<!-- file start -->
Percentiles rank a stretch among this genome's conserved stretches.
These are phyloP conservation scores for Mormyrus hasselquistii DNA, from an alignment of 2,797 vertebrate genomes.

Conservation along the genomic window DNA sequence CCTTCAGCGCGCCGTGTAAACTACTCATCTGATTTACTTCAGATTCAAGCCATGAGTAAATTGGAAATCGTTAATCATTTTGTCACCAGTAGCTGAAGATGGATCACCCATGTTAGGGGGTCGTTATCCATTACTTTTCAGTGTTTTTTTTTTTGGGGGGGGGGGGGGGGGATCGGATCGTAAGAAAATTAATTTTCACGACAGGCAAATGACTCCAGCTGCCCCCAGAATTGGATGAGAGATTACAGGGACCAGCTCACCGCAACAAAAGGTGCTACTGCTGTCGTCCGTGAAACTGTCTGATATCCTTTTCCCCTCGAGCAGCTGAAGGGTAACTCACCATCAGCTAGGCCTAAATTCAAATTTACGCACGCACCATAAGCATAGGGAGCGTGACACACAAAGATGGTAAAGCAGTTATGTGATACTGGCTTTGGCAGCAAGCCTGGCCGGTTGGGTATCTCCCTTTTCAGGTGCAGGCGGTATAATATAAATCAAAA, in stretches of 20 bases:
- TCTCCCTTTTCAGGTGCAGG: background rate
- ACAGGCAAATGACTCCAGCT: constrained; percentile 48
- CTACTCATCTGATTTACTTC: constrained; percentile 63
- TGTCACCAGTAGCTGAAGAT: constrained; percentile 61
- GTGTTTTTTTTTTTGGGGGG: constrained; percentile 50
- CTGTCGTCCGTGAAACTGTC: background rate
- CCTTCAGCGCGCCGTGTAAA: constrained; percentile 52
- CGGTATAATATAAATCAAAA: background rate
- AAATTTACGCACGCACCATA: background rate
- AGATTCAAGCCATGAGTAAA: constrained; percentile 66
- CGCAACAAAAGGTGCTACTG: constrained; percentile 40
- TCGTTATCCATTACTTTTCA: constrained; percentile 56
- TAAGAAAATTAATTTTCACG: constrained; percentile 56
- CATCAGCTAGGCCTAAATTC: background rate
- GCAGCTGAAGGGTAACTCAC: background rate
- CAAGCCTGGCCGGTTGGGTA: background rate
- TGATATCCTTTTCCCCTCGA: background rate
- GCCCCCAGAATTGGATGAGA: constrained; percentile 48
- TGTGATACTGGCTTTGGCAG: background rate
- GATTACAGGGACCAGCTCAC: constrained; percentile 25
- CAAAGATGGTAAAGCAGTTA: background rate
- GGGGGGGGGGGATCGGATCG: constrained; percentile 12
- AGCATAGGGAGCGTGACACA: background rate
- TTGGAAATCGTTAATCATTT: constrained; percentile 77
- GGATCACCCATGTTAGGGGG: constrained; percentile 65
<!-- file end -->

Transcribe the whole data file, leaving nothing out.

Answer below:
Percentiles rank a stretch among this genome's conserved stretches.
These are phyloP conservation scores for Mormyrus hasselquistii DNA, from an alignment of 2,797 vertebrate genomes.

Conservation along the genomic window DNA sequence CCTTCAGCGCGCCGTGTAAACTACTCATCTGATTTACTTCAGATTCAAGCCATGAGTAAATTGGAAATCGTTAATCATTTTGTCACCAGTAGCTGAAGATGGATCACCCATGTTAGGGGGTCGTTATCCATTACTTTTCAGTGTTTTTTTTTTTGGGGGGGGGGGGGGGGGATCGGATCGTAAGAAAATTAATTTTCACGACAGGCAAATGACTCCAGCTGCCCCCAGAATTGGATGAGAGATTACAGGGACCAGCTCACCGCAACAAAAGGTGCTACTGCTGTCGTCCGTGAAACTGTCTGATATCCTTTTCCCCTCGAGCAGCTGAAGGGTAACTCACCATCAGCTAGGCCTAAATTCAAATTTACGCACGCACCATAAGCATAGGGAGCGTGACACACAAAGATGGTAAAGCAGTTATGTGATACTGGCTTTGGCAGCAAGCCTGGCCGGTTGGGTATCTCCCTTTTCAGGTGCAGGCGGTATAATATAAATCAAAA, in stretches of 20 bases:
- TCTCCCTTTTCAGGTGCAGG: background rate
- ACAGGCAAATGACTCCAGCT: constrained; percentile 48
- CTACTCATCTGATTTACTTC: constrained; percentile 63
- TGTCACCAGTAGCTGAAGAT: constrained; percentile 61
- GTGTTTTTTTTTTTGGGGGG: constrained; percentile 50
- CTGTCGTCCGTGAAACTGTC: background rate
- CCTTCAGCGCGCCGTGTAAA: constrained; percentile 52
- CGGTATAATATAAATCAAAA: background rate
- AAATTTACGCACGCACCATA: background rate
- AGATTCAAGCCATGAGTAAA: constrained; percentile 66
- CGCAACAAAAGGTGCTACTG: constrained; percentile 40
- TCGTTATCCATTACTTTTCA: constrained; percentile 56
- TAAGAAAATTAATTTTCACG: constrained; percentile 56
- CATCAGCTAGGCCTAAATTC: background rate
- GCAGCTGAAGGGTAACTCAC: background rate
- CAAGCCTGGCCGGTTGGGTA: background rate
- TGATATCCTTTTCCCCTCGA: background rate
- GCCCCCAGAATTGGATGAGA: constrained; percentile 48
- TGTGATACTGGCTTTGGCAG: background rate
- GATTACAGGGACCAGCTCAC: constrained; percentile 25
- CAAAGATGGTAAAGCAGTTA: background rate
- GGGGGGGGGGGATCGGATCG: constrained; percentile 12
- AGCATAGGGAGCGTGACACA: background rate
- TTGGAAATCGTTAATCATTT: constrained; percentile 77
- GGATCACCCATGTTAGGGGG: constrained; percentile 65